It's also becoming a domestic issue. China is opening up to internal debate in ways that would have been impossible when the Three Gorges project was rammed through in the early 1990s. News about dam projects is being swapped among environmental activists on the internet. Prosperity and domestic tourism is bringing some of the more educated and prosperous Chinese to wilderness areas. With the appointment of a tough reformist, Pan Yue, as the deputy head of the State Environmental Protection Administration, the Central Government now includes some countervailing force to the National Development and Reform Commission, the top planning agency pushing large engineering projects.
Last November, Pan announced that public hearings would be held this year into the Liuku dam on the Nu River. Last month he stopped 30 industrial and power projects, including three started by the China Yangtze Three Gorges Project Corporation, for not getting environmental clearances, and fined them.
So far, however, the public hearings have not been listed, and the fines are minuscule compared to the low-interest state bank funds flowing into the power companies, or the fat profits they can earn from their subsidised projects when completed.
In Yunnan province, ethnic communities are only vaguely aware of projects being announced in the capital, Kunming, and critically short of the expert advice that could give them proper voice in any hearings.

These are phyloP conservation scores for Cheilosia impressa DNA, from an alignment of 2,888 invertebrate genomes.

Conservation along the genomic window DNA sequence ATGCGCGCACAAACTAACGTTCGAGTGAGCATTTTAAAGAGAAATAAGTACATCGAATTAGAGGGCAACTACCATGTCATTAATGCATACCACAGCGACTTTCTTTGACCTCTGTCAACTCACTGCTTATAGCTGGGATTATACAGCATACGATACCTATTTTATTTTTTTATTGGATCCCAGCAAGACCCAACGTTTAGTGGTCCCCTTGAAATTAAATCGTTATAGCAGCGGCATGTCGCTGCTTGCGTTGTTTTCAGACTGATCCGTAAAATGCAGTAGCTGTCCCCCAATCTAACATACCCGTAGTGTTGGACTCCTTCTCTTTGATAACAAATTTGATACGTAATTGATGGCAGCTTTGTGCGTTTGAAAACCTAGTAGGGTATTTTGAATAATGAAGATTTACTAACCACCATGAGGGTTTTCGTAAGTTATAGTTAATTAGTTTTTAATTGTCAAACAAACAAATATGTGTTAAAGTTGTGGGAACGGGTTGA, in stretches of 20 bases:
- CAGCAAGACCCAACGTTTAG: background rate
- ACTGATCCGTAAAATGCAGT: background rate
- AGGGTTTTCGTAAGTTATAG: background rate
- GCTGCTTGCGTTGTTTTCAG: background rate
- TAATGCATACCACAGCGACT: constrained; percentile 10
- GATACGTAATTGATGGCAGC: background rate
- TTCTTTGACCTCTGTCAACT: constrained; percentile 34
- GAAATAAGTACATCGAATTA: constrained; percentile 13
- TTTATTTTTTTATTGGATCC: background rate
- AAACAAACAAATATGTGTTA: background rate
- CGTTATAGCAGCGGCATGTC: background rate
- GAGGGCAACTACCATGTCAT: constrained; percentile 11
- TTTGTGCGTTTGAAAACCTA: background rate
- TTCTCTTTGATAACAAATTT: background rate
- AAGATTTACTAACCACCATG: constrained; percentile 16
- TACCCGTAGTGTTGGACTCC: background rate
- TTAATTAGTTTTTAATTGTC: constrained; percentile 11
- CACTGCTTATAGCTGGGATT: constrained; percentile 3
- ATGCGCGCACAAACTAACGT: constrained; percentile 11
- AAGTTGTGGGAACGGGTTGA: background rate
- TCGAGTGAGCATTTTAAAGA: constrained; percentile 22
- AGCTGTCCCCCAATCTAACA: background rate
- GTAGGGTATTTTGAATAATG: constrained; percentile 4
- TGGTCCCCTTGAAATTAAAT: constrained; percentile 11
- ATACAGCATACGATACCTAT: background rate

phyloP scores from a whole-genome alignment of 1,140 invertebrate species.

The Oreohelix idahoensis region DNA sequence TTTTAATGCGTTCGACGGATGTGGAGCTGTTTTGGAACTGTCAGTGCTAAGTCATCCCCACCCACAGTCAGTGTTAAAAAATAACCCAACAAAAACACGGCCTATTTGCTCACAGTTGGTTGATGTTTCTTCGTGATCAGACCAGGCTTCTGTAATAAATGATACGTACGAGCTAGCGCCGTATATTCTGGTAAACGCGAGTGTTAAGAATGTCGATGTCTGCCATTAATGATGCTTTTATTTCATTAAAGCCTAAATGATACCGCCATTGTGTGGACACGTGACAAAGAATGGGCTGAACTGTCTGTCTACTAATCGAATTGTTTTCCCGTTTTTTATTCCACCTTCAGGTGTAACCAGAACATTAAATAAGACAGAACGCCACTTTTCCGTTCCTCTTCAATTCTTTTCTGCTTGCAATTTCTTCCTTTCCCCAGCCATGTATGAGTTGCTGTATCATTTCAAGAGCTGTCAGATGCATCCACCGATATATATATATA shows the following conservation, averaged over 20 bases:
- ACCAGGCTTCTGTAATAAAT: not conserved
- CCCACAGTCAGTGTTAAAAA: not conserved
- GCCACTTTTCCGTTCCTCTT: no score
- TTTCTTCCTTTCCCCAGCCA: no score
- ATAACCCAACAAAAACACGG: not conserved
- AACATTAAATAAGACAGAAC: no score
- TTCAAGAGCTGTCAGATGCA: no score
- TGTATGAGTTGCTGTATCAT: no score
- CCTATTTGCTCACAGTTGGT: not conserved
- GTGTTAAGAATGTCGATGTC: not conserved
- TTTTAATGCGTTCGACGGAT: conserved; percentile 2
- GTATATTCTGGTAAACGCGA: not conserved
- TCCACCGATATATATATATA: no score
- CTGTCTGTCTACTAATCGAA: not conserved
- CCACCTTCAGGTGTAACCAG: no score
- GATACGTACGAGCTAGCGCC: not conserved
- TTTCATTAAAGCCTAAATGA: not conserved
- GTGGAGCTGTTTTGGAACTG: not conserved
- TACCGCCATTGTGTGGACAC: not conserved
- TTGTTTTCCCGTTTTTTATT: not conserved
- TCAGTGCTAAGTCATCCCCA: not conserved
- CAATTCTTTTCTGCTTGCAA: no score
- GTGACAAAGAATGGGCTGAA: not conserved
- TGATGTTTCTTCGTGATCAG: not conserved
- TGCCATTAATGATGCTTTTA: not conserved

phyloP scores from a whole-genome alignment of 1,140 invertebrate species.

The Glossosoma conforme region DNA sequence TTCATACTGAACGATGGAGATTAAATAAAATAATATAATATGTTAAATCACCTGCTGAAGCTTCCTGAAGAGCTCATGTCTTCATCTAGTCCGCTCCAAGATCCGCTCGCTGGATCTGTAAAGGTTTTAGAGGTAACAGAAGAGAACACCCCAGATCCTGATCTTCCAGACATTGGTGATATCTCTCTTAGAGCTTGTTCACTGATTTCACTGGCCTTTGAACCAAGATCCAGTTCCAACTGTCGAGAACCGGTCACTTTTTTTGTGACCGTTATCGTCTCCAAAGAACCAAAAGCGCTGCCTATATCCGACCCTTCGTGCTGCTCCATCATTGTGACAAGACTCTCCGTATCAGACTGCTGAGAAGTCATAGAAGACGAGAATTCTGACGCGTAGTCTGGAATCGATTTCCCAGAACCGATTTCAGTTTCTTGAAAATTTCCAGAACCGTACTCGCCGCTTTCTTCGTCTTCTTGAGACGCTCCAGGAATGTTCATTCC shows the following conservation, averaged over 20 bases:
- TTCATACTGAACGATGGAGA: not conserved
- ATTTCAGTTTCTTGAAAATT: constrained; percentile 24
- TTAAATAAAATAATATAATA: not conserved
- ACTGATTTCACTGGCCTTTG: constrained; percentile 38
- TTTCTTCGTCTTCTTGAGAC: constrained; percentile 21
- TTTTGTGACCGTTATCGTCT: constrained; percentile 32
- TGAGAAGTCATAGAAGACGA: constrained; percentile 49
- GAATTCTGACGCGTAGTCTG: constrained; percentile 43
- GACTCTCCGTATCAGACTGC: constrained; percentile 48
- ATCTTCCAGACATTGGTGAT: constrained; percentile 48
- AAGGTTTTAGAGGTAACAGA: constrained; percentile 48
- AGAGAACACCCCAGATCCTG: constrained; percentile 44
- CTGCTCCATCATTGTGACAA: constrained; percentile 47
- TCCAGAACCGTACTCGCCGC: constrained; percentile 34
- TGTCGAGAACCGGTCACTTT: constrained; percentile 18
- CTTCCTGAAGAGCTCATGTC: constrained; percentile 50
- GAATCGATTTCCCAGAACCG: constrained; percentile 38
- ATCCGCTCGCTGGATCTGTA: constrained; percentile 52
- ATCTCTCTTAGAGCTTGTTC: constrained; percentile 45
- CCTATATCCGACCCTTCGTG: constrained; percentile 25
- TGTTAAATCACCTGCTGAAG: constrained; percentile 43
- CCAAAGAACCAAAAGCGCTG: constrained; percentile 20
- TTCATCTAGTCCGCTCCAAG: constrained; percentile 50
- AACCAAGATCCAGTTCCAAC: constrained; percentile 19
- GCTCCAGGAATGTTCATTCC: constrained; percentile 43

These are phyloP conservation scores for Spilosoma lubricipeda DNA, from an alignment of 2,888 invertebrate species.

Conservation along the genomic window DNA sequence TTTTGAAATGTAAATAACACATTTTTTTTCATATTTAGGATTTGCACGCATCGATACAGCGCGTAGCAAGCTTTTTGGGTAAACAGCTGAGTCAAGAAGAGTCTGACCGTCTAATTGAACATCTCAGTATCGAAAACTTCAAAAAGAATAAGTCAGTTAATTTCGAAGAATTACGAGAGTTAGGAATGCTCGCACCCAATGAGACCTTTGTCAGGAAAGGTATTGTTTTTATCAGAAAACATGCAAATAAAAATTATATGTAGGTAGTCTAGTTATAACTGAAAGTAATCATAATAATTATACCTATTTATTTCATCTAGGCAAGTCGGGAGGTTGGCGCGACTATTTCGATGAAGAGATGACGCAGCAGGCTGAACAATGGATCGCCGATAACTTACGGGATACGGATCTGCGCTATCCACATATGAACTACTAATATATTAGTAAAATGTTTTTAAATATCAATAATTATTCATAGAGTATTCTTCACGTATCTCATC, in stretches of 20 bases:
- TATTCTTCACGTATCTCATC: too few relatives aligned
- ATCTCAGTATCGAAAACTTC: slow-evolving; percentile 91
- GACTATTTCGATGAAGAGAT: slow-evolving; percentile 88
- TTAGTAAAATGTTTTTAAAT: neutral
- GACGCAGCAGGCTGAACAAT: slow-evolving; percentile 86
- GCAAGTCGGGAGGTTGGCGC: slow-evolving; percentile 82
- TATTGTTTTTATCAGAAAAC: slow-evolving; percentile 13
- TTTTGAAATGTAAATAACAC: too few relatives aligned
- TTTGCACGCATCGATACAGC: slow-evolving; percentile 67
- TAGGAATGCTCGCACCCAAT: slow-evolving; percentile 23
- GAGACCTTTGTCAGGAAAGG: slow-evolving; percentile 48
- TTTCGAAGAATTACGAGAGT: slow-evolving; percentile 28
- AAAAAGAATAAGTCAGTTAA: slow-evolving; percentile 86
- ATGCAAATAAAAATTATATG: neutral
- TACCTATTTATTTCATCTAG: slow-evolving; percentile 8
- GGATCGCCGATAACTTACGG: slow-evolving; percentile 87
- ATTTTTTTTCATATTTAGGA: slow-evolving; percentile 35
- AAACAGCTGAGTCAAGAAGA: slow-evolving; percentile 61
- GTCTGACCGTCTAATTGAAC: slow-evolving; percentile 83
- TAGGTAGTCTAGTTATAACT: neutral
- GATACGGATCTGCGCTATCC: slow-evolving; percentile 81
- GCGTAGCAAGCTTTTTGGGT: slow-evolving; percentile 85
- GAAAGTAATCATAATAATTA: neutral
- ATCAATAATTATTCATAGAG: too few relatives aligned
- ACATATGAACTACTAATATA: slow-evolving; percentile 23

Deep in the Tiger Leaping Gorge is a hamlet called Hetaoyaun or Walnut Grove. You reach it by an eight-hour hike from Qiaotou, or by a strenuous climb down and up at the bottom of the gorge, where a steel sampan powered by tractor engines crosses the grey-green current. In the hamlet, former Sydney teacher and market researcher Margo Carter runs Sean's Spring Guesthouse with her local Tibetan husband, Xia Shenquan (known as Sean).
As the sun appeared at 11.20 one recent morning over the 5500-metre Jade Dragon Snow Mountain, Carter spoke of her anguish at the hidden forces of the power industry, concealing their plans as their geologists sink shafts and marker pegs in the gorge.
"I've been here nearly eight years - what do all these people who have lived here for generations feel?" she said. "The world has only one gorge like this and the world should protect it."
Opposing the might of Beijing's power lobby are such mavericks as innkeeper Sean. "At least now the local people have the example of the Three Gorges, and they've heard that displaced people have a hard life," he said.
Another is the renowned Naxi musician Xuan Ke, the man who greeted the victorious Communist army into Kunming in 1949 with an orchestra playing Schubert's Marche Militaire and spent between 1957 and 1978 in jail for his bourgeois Western tendencies. Since his release, Xuan has led the famous Naxi orchestra in the nearby tourist centre Lijiang, giving nightly concerts of centuries-old Chinese temple music lost almost everywhere else in China, thanks to Mao Zedong's Cultural Revolution.
One recent evening, Xuan said he, too, feared the impact of the proposed dam in the Tiger Leaping Gorge, between the massive Haba and Jade Dragon mountains. "Dams in the Himalayas bring disasters like earthquakes," he said. "The gorge is the broken barrier between two pieces of land - there will be so much water, it will be too heavy to carry. We are very worried. The geologists don't know what happens inside the stomach of the Jade Dragon."
Copyright © 2005. The Sydney Morning Herald.